Lee Flamand


Lansstraße 5-9
14195 Berlin



Doctoral Candidate at the Graduate School of North American Studies.

Freie Universität Berlin

Freie Universität Berlin – JFK Institute

M.A. – North American Studies (Culture, Economics)
Grad. 2008

UC Berkeley

B.A. English  - Highest Academic Honors


Professional Experience

2013-2015 Consultant – Market Logic Software, Berlin, Germany
2013 Research Analyst – Market Logic Software, Berlin, Germany
2012-2013 International Business Development & Marketing Assistant – CWT, Berlin, Germany
2009-2011 EFL and Legal English Instructor – Fatih University, Istanbul, Turkey
2008 Executive Legal Assistant – W&P, San Francisco, California, USA

Research Interests

  • 20th-21st century culture, literature and social theory
  • Theories & representations of imprisonment, race, crime & masculinity
  • Sociologies of mass incarceration, race, urbanity & poverty
  • History, institutionalization & politics of literary theory
  • Interdisciplinary methodologies
  • Application of NLP & Cog. Computing to Academic Research


“The Shades of the Prison-House”: Genres as Social Theories of American Crime and Punishment (Working Title)

This project, which is still in early phases of its development, wishes to explore and analyze evolving representations of criminality and punishment in American cultural production across quintessential genres and historical periods. It seeks to relate these representations historically to the social, political and legal development of punishment regimes up through our contemporary moment of mass incarceration. Key to this study is the assumption that genres and texts can be read as implicit elaborators and transmitters for social theories which, when embedded firmly in their historical and social context, can in turn provide insight into the development of the ideas and institutions which serve as the foundation for historical social realities. At stake is not only an understanding of the cultural work literary rhetoric and generic narrative conventions have performed in the emergence of distinctly American notions of freedom and confinement, but also the potential to think through the ways cultural products have served to critique or collude in the historical articulation and development of American criminal justice regimes.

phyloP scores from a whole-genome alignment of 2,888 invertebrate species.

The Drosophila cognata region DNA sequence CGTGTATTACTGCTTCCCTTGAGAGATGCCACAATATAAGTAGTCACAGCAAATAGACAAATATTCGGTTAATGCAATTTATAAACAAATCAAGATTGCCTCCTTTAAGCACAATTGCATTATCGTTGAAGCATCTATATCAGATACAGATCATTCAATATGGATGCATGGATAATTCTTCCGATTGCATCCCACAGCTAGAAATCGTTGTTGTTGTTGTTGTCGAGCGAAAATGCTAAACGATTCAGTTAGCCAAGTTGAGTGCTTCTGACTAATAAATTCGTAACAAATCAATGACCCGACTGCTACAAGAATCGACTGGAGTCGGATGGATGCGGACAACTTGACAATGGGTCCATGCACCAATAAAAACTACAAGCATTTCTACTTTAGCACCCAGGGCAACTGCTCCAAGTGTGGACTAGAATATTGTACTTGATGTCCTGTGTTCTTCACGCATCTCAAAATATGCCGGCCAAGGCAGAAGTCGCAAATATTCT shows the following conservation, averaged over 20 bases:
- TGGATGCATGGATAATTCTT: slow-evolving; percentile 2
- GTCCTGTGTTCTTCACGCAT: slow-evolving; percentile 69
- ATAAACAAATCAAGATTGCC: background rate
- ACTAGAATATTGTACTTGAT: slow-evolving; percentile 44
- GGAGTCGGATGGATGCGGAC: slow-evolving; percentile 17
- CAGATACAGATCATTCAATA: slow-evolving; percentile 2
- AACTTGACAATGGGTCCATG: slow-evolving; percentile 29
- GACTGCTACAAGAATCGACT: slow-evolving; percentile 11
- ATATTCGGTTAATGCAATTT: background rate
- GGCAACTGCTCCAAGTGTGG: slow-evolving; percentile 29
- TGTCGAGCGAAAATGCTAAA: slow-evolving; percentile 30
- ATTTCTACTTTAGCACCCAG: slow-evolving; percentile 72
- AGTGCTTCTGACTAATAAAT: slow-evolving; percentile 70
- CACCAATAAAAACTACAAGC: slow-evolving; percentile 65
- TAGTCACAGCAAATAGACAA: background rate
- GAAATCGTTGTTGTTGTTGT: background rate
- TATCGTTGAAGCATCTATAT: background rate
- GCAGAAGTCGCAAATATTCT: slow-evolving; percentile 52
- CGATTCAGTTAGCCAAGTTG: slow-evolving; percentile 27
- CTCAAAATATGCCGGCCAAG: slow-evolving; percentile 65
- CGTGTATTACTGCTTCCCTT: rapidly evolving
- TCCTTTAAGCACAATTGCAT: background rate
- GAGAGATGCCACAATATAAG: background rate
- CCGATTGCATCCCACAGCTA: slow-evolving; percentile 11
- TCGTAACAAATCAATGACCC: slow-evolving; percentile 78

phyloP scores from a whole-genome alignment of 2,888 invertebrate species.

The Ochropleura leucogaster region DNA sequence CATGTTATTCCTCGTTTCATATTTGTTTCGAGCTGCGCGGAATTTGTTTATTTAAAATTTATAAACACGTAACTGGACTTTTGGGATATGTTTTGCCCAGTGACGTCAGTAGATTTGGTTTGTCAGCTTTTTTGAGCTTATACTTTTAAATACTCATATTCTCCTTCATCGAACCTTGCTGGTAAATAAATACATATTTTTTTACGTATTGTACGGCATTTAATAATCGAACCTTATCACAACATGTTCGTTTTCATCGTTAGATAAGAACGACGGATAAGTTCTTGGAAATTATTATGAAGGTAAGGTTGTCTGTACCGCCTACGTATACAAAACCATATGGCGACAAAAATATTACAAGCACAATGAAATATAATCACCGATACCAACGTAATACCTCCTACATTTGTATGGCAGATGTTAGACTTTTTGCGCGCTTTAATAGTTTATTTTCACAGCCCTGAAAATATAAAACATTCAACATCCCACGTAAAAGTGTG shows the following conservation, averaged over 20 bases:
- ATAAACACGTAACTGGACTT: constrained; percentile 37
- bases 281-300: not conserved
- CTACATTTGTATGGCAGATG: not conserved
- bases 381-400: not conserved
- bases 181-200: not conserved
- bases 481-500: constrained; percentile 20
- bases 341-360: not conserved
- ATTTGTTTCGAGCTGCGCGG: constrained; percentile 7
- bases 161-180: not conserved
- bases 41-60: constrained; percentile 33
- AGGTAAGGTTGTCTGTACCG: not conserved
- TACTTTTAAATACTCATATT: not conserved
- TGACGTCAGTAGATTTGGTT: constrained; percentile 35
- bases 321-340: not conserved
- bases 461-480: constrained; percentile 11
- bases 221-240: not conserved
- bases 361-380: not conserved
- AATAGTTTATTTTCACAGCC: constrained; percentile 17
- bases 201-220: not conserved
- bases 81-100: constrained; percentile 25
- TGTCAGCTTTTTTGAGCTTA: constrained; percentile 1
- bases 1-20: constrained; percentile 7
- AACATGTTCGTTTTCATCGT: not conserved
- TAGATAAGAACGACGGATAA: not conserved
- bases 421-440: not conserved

Dahlem Research School
Deutsche Forschungsgemeinschaft